Life changes. It’s what it does. We change with it or we don’t… and therein lies the choice. Please note: it is a choice. You may not like the selection of possible options, but it genuinely is always a choice. Not choosing is also choosing.
My own life took a rather unexpected turn last Monday when I fell asleep while driving my car. Please note–I am fine. Not a bump, not a bruise, not a scratch, not sore. Embarrassed, dismayed, grieving over the first accident I ever had that was my fault, but physically, I’m fine. The car is not fine.
I’ve just erased three paragraphs of painful research outcomes on insurance company payouts for used vehicles that they consider “totaled.” It won’t come as a surprise to most that the chances of getting anything even vaguely close to what we paid for it just six weeks ago range from slim to who-the-hell-are-you-kidding. Erased another paragraph on the wisdom of always keeping full coverage (we did), another on always wearing your seatbelt (I did), and you’re welcome. Thus endeth the lecture for today.
Back to the mea culpas–I just didn’t keep myself awake. Oh, I tried–loud music, windows open on a frigid day, munching on crackers–and I was only ten minutes from making it safely back. A lot of people would say “pull over, take a nap!” Doesn’t help. As soon as I pull over, I’m awake. As soon as I start driving again, I get sleepy. Most other people I’ve spoken to say the same. The only mitigation was that it was at least in the one vehicle I’ve driven regularly in the last five years that would keep me safe. The SUV I used to drive would have most likely rolled. The Town Car stayed low and just spun. It’s a tank, bluntly, with a low center of gravity.
All the mea culpas aside, I am most relieved no one was headed toward me on the two-lane road where I took a nap at 75 mph. (Cruise control is a mixed blessing.) I’m not sure I could have forgiven myself for causing someone else’s pain or even death through my mistake. I am incredibly grateful that did not happen.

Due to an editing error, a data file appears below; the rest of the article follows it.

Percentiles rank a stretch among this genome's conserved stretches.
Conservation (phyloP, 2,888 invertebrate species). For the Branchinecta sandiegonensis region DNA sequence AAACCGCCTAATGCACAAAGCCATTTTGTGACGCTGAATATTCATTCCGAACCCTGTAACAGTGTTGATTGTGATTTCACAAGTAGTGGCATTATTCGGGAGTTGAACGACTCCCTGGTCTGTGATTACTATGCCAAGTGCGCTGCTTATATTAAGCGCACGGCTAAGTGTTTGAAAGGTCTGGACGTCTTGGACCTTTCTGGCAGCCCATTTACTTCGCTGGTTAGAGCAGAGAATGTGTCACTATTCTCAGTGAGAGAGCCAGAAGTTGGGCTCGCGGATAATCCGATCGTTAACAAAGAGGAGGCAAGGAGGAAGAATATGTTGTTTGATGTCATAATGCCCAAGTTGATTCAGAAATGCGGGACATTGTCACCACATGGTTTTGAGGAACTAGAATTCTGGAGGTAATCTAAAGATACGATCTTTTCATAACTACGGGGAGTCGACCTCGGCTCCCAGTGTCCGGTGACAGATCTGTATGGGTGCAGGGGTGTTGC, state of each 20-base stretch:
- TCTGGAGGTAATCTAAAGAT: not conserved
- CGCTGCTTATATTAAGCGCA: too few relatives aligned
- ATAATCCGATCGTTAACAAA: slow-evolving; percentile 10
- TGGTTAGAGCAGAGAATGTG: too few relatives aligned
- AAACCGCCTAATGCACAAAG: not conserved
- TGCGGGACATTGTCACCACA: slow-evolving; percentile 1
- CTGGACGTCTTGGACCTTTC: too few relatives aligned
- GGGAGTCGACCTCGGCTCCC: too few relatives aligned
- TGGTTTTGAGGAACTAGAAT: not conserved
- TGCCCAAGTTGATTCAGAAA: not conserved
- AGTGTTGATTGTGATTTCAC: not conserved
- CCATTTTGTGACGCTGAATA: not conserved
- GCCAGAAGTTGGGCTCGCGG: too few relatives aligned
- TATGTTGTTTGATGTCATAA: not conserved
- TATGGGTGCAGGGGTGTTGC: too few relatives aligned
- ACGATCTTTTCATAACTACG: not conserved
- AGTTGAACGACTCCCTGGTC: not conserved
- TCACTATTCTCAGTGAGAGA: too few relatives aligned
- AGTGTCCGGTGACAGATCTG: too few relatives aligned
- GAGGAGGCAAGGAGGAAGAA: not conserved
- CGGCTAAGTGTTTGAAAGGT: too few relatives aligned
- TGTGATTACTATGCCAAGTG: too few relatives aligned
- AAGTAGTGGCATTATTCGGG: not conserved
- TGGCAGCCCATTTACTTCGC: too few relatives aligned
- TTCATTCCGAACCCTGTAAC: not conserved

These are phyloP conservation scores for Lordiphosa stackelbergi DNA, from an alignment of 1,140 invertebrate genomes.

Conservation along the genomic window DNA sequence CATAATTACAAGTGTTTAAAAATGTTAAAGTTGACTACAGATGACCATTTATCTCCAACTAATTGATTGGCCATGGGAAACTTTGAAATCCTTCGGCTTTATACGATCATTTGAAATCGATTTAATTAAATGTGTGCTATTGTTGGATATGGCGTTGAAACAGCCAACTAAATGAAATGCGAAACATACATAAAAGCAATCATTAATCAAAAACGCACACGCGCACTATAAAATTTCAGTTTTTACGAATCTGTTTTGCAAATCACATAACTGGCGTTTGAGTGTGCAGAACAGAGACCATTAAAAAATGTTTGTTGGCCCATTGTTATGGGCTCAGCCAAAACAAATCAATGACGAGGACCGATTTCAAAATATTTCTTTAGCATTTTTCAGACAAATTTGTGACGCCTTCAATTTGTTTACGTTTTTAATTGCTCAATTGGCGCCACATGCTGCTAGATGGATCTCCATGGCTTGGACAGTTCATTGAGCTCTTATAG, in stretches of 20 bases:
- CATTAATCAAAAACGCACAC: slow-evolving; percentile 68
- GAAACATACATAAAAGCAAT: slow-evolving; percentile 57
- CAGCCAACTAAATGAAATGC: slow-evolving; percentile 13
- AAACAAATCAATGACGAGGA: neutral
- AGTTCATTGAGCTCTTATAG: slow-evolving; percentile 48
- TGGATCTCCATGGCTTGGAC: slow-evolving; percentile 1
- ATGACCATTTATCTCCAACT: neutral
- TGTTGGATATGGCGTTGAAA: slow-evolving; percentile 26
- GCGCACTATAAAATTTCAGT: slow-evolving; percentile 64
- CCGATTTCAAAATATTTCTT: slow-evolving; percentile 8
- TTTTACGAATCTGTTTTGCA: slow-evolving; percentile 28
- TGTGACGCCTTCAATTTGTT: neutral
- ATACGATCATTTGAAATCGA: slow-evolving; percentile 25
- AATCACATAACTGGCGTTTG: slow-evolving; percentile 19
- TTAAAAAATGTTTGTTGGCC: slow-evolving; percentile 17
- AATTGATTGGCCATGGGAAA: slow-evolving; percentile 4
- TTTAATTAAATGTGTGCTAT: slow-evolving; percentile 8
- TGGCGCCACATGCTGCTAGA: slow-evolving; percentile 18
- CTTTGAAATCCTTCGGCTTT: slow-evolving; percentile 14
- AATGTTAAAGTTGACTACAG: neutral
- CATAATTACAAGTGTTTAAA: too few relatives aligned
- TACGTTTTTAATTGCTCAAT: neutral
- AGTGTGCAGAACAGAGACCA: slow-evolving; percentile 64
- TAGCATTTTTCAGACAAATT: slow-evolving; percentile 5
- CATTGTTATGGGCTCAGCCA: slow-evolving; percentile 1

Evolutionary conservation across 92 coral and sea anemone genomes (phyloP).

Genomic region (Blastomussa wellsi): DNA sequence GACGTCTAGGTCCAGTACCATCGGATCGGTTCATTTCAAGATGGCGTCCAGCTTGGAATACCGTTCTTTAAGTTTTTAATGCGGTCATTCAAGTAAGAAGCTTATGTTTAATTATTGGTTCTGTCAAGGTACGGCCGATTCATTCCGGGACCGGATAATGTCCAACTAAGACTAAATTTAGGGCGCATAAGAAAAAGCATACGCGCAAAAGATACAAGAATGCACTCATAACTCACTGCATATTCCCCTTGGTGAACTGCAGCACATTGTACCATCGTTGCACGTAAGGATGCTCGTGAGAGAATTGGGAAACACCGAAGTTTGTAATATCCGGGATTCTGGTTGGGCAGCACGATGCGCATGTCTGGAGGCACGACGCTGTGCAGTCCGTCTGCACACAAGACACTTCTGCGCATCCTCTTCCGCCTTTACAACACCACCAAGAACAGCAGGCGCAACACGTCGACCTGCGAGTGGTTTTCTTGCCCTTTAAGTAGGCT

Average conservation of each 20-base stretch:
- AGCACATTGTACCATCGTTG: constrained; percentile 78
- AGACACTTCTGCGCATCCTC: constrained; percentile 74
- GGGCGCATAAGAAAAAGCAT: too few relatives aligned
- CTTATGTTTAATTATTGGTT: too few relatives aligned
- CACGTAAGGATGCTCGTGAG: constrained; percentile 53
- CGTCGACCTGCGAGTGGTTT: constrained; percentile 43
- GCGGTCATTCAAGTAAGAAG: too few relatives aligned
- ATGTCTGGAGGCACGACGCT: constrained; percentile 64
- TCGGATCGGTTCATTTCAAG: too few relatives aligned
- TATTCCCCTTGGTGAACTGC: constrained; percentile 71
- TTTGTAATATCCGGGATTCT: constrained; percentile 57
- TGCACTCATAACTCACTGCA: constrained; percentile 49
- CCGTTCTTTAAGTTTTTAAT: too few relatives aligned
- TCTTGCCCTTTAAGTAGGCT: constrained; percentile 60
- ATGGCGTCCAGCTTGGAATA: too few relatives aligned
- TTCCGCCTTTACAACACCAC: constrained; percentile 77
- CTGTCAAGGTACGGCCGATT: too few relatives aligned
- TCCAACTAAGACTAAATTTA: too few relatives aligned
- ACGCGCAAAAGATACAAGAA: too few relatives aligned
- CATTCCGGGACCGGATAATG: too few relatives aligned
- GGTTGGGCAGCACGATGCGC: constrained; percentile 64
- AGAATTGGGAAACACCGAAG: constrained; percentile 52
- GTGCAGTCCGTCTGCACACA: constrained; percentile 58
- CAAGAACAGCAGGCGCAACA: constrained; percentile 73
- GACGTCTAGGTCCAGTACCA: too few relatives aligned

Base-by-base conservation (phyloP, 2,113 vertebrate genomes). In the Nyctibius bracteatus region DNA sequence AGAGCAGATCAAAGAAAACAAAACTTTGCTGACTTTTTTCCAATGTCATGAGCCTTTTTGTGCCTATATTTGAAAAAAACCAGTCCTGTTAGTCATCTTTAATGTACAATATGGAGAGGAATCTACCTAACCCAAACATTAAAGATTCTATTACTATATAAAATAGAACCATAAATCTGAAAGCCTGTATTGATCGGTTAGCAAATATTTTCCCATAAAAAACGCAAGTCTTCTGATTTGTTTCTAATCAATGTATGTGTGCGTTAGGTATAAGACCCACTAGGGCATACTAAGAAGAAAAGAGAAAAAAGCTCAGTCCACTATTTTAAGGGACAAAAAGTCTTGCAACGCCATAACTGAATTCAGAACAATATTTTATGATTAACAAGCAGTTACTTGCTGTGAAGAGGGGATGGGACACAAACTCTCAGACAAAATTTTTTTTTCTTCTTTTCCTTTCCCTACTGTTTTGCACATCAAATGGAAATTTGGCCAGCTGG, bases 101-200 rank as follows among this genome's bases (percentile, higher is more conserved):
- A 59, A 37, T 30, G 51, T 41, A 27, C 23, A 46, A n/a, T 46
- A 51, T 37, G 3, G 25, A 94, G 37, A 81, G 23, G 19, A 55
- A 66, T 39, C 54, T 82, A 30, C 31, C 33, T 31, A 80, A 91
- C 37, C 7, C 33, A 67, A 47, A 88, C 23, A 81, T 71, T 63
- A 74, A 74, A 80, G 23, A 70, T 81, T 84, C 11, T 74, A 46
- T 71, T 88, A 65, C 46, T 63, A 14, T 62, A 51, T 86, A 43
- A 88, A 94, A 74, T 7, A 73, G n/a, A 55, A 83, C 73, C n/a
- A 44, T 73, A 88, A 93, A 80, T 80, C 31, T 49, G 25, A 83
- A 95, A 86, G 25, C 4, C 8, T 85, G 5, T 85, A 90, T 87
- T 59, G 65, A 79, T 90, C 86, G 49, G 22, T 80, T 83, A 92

No, I won’t be posting pictures of the wrecked car. Yes, I’ve got them. No, I won’t send them to you.
- They say your life flashes in front of you–not true for me. My thoughts were gone completely, drowned in adrenaline and my physical attempt to place the entire weight of my body on the brakes of that car.
- Prior to the accident, I would have told you that I believed I could make rational choices in emergency situations: “Keep your foot off the brake, steer into the skid.” Huh.
- They say time slows down. Only in retrospect. The accident was honestly over in what felt like microseconds. The echoes of my top-of-the-lungs cussword were still running laps around the inside of the car when it shuddered to a stop.
Aftermath and Choices:
- Until the decision is made on whether the car will be fixed or totaled, we can’t go out and buy a replacement. While we will get the choice eventually, we just can’t make it yet. Would be stupid to have three vehicles if they decide to fix that one.
- Doesn’t make sense to run the expense of a rental car when my need for a vehicle is pretty much limited to a post office run once a day, laundry once a week, and intermittent grocery shopping. Nonetheless, stuck in the RV, six miles out of town, it is an incredible pain in the ass to not have a vehicle. Just saying.
- I have to decide whether this is an isolated incident… or if I must choose to never drive again for more than hour or so when I’m by myself. I don’t have to make the choice yet. But I will have to make it. To say that it limits my freedom, in West Texas, where you’re pretty much two hours from anything, is really underestimating how claustrophobic this makes me.
This is two Decembers in a row with life-threatening incidents. Six days from now is the anniversary of that surgery to repair a strangulated hernia. There are a lot of other choices I have to make over the next year, I’m sure–but the decision for next December is already made.
I’m putting my head under the cover December 1, and will come back out again in January.